• Simple hypothetical scenarios are good teching/learning tools.
Neil Harrison
User offline. Last seen 6 weeks 4 days ago. Offline
Joined: 17 Apr 2004
Posts: 13
Groups: None

Rafael, while I understand that different methodologies can be used, I am trying to keep the scenarios as simple as possible (which is difficult I know when talking about delay analysis because it is like a can of worms) 

But, in any case thanks for the early responses with the thought of 3 months project float being created if the schedule was approved being somewhat intriguing but would question whether, since described as a tentative target schedule with no promises by the Contractor who maintains his right to the claimed [and awarded?1] EoT, that it can actually be approved by the Client but instead should be regarded as 'for information only'

That said, if that were so then could the Contractor even use it for further analysis or should he revert to the previous (original) baseline schedule for the ongoing analysis, noting that differences between the mitigated schedule and the original would be such that they would react differently and providing differing results

Neil Harrison
User offline. Last seen 6 weeks 4 days ago. Offline
Joined: 17 Apr 2004
Posts: 13
Groups: None

Rafael, while I understand that different methodologies can be used, I am trying to keep the scenarios as simple as possible (which is difficult I know when talking about delay analysis because it is like a can of worms) 

But, in any case thanks for the early responses with the thought of 3 months project float being created if the schedule was approved being somewhat intriguing but would question whether, since described as a tentative target schedule with no promises by the Contractor who maintains his right to the claimed [and awarded?1] EoT, that it can actually be approved by the Client but instead should be regarded as 'for information only'

That said, if that were so then could the Contractor even use it for further analysis or should he revert to the previous (original) baseline schedule for the ongoing analysis, noting that differences between the mitigated schedule and the original would be such that they would react differently and providing differing results

Rafael Davila
User offline. Last seen 3 hours 39 min ago. Offline
Joined: 1 Mar 2004
Posts: 4978

AACE® International Recommended Practice No. 29R-03

CHOOSING A METHOD

There is no requirement that the analyst select only one method to analyze a project. Some cases would necessitate the use of different methods for different phases of the project based on factors, including but not limited to, such as the nature of the claim (compensability versus excusability) and source data availability.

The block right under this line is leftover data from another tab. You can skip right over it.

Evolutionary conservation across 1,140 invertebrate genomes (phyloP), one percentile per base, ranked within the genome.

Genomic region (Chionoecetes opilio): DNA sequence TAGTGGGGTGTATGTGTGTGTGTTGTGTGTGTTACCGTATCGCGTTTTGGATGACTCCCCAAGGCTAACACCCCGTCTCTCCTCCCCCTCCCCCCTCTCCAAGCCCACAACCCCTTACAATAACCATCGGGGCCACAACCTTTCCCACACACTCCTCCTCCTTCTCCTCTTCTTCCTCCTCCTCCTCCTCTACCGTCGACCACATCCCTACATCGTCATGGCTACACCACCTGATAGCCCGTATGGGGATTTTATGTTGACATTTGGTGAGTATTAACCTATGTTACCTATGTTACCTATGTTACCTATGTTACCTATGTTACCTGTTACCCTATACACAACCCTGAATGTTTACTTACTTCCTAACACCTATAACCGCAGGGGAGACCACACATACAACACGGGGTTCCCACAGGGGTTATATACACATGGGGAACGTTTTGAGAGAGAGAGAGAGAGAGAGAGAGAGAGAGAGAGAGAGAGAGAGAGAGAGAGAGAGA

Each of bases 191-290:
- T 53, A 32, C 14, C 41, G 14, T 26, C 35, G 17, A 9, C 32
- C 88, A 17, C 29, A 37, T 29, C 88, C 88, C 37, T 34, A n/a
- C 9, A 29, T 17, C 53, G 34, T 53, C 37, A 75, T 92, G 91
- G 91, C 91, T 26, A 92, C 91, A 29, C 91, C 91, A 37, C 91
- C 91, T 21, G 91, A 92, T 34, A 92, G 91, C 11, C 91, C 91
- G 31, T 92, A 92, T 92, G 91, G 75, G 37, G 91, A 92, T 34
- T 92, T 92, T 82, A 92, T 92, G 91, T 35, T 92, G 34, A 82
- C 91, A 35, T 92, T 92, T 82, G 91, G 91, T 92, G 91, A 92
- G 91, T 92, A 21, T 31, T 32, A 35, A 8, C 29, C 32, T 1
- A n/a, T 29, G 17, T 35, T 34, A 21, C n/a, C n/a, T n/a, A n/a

Tom Boyle
User offline. Last seen 5 days 2 hours ago. Offline
Joined: 28 Nov 2006
Posts: 300
Groups: None

Neil,

I think this is a great question, and I look forward to reading responses from the forensics experts.

To me, the issue comes down to who owns the terminal float (or Project float) under the contract.  This is easy to answer in NEC contracts (the contractor owns all the terminal float as schedule buffer against his contractual completion date, and Client delays may not intrude on this), so the total EOT would be 4+2=6 months.  In North American contracts, however, I think most owners would claim that the contractor's mitigated schedule, once approved, effectively created 3 months of "float" that belongs to the "project", and no further EOT would be due for a two-month delay.

The situation illustrates very well why many owners resist granting any EOTs based on prospective time impact analyses (TIAs), which are likely conservative.  They instead prefer to wait until "all the chips are down" and a retrospective analysis can be performed.  t

Neil Harrison
User offline. Last seen 6 weeks 4 days ago. Offline
Joined: 17 Apr 2004
Posts: 13
Groups: None

My own further thoughts are that the second option is not possible since Completion Dates can only move in one direction (LATER) with there being no mechanism allowing the Completion date to be EARLIER than it is.

As a result I suggest the question is adjusted to be

Which schedule should be impacted with the second delay, the original baseline that's already been impacted with first delay (i.e. 4+2 = 6) or the mitigated schedule (i.e. 4+2=6 while disregarding mitigation)

Thxs